For any business trying to gain a social footing, the first baby step to take is to create a Twitter account and reach out to its audience. The power of Twitter needs no mention and its reach has no bounds.
There are plenty of best and worst practices to get started on Twitter, here’s our list of top three bad habits you need to kick today
#FF – Follow Friday Tweets
Giving another business a thumbs up or promoting a resourceful Twitter account is a great thing to do. But, the famous #FF tweets often spiral out of control; resulting in mentions spam.
1. Sending out one or two #FF tweets is definitely cool.
2. Retweeting #FF tweets and hijacking others timelines; not so cool.
A lot of social marketers around the world dread the prospect of logging on to Twitter on Friday, and you know why.
Spammy and Automated DMs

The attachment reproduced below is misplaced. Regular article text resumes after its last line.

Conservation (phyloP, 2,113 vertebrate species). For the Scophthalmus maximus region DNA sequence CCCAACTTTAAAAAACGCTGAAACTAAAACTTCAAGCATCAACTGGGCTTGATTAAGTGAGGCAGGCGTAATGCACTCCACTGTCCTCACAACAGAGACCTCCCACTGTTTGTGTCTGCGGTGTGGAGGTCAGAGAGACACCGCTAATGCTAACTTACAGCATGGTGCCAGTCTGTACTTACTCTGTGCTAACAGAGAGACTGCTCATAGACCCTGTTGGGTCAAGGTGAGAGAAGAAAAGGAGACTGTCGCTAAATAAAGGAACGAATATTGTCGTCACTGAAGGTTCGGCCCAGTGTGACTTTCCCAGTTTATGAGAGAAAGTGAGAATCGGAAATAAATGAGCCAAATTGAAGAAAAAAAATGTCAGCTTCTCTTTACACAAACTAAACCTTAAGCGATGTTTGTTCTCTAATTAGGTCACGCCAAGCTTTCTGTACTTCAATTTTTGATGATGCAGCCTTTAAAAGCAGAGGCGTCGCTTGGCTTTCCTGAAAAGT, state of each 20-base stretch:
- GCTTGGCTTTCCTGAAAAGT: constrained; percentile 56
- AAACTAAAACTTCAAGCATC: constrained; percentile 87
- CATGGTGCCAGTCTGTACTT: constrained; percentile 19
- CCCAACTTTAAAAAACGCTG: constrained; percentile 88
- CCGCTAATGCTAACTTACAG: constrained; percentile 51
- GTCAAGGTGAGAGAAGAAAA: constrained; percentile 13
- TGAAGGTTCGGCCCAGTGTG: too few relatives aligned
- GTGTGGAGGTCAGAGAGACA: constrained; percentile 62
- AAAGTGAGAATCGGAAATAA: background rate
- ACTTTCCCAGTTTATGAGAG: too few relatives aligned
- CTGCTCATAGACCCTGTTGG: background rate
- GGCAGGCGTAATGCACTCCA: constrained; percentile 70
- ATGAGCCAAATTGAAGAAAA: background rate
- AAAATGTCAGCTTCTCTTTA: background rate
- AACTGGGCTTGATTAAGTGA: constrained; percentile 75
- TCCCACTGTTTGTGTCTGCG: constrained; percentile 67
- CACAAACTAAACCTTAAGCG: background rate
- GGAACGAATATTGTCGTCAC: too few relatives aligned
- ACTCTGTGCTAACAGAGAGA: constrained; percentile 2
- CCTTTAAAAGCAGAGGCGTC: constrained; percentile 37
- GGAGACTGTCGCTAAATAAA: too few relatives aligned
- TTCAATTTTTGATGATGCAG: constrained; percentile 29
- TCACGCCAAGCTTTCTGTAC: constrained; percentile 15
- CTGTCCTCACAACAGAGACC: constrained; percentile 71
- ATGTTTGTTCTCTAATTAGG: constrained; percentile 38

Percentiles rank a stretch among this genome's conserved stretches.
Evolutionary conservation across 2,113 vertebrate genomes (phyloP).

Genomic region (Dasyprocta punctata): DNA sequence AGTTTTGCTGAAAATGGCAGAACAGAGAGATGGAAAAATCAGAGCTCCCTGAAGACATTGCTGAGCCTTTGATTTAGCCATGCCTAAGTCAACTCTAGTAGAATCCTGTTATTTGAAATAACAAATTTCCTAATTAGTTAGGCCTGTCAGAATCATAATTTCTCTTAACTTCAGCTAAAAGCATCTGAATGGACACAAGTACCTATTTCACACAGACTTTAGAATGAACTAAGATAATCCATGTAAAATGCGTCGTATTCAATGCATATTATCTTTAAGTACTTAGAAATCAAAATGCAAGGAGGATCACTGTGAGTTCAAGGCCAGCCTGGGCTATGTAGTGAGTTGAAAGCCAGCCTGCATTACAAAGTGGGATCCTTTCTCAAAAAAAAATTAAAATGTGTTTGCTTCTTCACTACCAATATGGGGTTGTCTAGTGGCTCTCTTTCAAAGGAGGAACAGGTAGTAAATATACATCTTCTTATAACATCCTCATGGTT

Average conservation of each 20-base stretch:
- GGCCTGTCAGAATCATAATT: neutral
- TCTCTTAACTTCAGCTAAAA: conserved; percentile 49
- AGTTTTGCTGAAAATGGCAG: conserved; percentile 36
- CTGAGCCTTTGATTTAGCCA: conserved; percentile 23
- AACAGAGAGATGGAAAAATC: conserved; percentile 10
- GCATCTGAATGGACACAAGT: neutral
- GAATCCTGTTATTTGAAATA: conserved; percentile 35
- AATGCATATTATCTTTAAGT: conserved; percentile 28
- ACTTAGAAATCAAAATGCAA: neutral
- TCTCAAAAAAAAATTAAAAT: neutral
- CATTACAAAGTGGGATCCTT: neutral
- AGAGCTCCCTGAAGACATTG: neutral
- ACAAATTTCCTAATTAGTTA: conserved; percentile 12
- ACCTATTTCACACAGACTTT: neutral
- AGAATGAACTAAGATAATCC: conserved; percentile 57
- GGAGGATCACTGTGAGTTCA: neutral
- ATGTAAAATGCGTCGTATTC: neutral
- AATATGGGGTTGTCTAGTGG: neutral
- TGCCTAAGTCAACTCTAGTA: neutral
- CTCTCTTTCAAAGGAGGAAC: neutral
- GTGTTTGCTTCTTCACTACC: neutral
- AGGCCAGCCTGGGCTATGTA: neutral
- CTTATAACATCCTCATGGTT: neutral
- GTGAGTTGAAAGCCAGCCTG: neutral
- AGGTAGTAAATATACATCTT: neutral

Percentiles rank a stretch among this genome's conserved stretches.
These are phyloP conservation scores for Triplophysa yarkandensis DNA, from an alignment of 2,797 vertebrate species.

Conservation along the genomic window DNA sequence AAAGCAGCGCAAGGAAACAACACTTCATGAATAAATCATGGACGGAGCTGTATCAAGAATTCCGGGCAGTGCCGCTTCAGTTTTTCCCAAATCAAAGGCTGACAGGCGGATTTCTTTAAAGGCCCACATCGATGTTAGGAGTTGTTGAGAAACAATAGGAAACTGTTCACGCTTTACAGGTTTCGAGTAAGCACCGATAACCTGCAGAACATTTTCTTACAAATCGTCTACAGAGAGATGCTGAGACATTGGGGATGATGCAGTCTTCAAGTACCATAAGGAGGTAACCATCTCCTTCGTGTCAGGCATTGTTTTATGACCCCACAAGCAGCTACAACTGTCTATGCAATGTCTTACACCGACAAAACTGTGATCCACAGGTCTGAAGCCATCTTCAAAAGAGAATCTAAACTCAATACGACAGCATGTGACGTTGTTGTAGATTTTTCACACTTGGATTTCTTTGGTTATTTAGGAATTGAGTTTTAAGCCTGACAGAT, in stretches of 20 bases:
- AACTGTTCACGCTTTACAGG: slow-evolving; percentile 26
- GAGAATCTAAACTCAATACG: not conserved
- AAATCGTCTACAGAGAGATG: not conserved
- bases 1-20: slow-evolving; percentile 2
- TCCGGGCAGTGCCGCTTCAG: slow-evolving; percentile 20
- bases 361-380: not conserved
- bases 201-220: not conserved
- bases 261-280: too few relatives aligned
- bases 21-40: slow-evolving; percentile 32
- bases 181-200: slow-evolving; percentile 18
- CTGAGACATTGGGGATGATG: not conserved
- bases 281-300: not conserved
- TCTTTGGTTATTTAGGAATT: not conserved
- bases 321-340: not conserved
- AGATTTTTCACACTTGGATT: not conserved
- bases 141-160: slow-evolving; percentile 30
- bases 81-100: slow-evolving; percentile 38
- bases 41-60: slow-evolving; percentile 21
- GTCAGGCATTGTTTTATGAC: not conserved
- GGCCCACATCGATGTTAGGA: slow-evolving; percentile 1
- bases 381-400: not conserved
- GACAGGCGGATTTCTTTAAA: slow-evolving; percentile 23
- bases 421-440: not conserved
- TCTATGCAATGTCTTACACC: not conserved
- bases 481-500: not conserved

Anybody who’s been on Twitter for even a short while would have definitely received a DM that reads “hey someone is saying dreadful things about you.” This is one of the many spammy DM templates doing the rounds. Never click on such links and do report accounts that send out such messages.
Setting up automated DMs to be sent to followers is not a wise thing to do either. You would have to believe that a person following your account has some interest in what you do or what you tweet. There is no need to send an automated message which again reiterates what you have to offer. And, the fact that it’s automated makes it even worse.
Sometimes, even a personally typed out message comes across as automated, because of this practice. Send a DM, only if you genuinely have something to say.
The hashtag is probably the most unique offering from Twitter. It’s a brilliant way to keep track of a specific interest or event.
There are two ways you can overdo hastags:
1. Adding too many hashtags to your tweet is very repulsive. Adding two hashtags or sometimes three is acceptable, anything more is bordering on pitchy or spammy.
2. Continuously tweeting with a trending #hashtag brings out the child, craving for attention in you. Participate and be part of the fun, but never over do it.